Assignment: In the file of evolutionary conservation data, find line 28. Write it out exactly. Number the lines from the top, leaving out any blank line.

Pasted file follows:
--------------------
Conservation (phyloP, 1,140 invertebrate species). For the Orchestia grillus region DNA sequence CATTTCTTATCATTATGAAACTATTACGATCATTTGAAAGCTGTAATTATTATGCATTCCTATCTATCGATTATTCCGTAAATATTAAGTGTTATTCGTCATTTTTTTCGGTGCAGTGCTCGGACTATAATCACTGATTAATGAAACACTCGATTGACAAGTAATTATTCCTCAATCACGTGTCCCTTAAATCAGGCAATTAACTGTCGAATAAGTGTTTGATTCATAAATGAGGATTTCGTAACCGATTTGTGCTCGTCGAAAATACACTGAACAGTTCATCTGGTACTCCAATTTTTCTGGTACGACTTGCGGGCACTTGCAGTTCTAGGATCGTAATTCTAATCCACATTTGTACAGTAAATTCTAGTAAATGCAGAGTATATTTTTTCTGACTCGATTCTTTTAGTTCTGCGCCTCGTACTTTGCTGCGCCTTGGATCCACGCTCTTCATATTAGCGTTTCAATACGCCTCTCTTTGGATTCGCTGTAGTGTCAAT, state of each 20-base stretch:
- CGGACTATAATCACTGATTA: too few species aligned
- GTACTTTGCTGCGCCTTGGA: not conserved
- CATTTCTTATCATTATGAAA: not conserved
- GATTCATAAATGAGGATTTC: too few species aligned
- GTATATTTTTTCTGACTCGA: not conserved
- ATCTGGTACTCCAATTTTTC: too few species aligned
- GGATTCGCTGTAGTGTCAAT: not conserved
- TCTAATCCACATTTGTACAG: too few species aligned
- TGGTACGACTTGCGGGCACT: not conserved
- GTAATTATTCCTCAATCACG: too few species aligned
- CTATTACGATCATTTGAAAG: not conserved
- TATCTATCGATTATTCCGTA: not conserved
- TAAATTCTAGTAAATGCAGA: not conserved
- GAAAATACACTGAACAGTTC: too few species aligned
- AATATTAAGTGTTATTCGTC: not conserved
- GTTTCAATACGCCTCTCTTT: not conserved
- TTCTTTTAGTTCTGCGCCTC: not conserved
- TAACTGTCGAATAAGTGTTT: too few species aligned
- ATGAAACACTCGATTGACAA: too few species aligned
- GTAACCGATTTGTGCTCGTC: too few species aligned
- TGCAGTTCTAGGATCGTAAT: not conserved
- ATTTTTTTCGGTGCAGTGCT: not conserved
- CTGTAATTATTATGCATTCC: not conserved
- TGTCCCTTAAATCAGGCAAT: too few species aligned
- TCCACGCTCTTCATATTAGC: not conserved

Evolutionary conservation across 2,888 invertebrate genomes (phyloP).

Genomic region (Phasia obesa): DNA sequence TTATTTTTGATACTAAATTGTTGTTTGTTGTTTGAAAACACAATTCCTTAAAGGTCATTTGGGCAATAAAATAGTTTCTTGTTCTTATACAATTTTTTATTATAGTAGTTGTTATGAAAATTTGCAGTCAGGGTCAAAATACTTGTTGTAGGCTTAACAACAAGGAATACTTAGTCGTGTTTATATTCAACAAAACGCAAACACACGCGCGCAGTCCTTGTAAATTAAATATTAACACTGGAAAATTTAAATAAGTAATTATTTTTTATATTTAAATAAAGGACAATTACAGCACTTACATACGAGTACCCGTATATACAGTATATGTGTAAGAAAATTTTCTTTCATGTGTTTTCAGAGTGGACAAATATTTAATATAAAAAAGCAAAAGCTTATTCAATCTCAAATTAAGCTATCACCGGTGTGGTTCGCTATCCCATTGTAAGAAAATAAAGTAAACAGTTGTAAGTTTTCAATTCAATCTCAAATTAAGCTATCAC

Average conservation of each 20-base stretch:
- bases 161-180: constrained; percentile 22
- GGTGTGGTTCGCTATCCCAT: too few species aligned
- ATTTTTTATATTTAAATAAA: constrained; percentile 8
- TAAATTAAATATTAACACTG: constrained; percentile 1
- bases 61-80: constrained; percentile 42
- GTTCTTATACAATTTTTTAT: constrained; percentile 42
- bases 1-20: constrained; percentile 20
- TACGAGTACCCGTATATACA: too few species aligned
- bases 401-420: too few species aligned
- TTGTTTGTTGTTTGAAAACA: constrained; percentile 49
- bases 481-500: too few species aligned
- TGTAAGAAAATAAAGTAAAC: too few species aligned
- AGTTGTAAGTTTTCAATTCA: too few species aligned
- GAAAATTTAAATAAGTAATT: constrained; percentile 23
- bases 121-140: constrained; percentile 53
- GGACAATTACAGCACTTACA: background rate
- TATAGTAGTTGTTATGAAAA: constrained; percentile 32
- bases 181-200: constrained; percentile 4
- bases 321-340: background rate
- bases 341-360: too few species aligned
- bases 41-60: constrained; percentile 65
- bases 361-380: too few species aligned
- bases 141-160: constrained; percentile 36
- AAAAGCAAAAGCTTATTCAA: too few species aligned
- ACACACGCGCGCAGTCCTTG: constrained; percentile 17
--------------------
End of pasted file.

Genomic region (Phasia obesa): DNA sequence TTATTTTTGATACTAAATTGTTGTTTGTTGTTTGAAAACACAATTCCTTAAAGGTCATTTGGGCAATAAAATAGTTTCTTGTTCTTATACAATTTTTTATTATAGTAGTTGTTATGAAAATTTGCAGTCAGGGTCAAAATACTTGTTGTAGGCTTAACAACAAGGAATACTTAGTCGTGTTTATATTCAACAAAACGCAAACACACGCGCGCAGTCCTTGTAAATTAAATATTAACACTGGAAAATTTAAATAAGTAATTATTTTTTATATTTAAATAAAGGACAATTACAGCACTTACATACGAGTACCCGTATATACAGTATATGTGTAAGAAAATTTTCTTTCATGTGTTTTCAGAGTGGACAAATATTTAATATAAAAAAGCAAAAGCTTATTCAATCTCAAATTAAGCTATCACCGGTGTGGTTCGCTATCCCATTGTAAGAAAATAAAGTAAACAGTTGTAAGTTTTCAATTCAATCTCAAATTAAGCTATCAC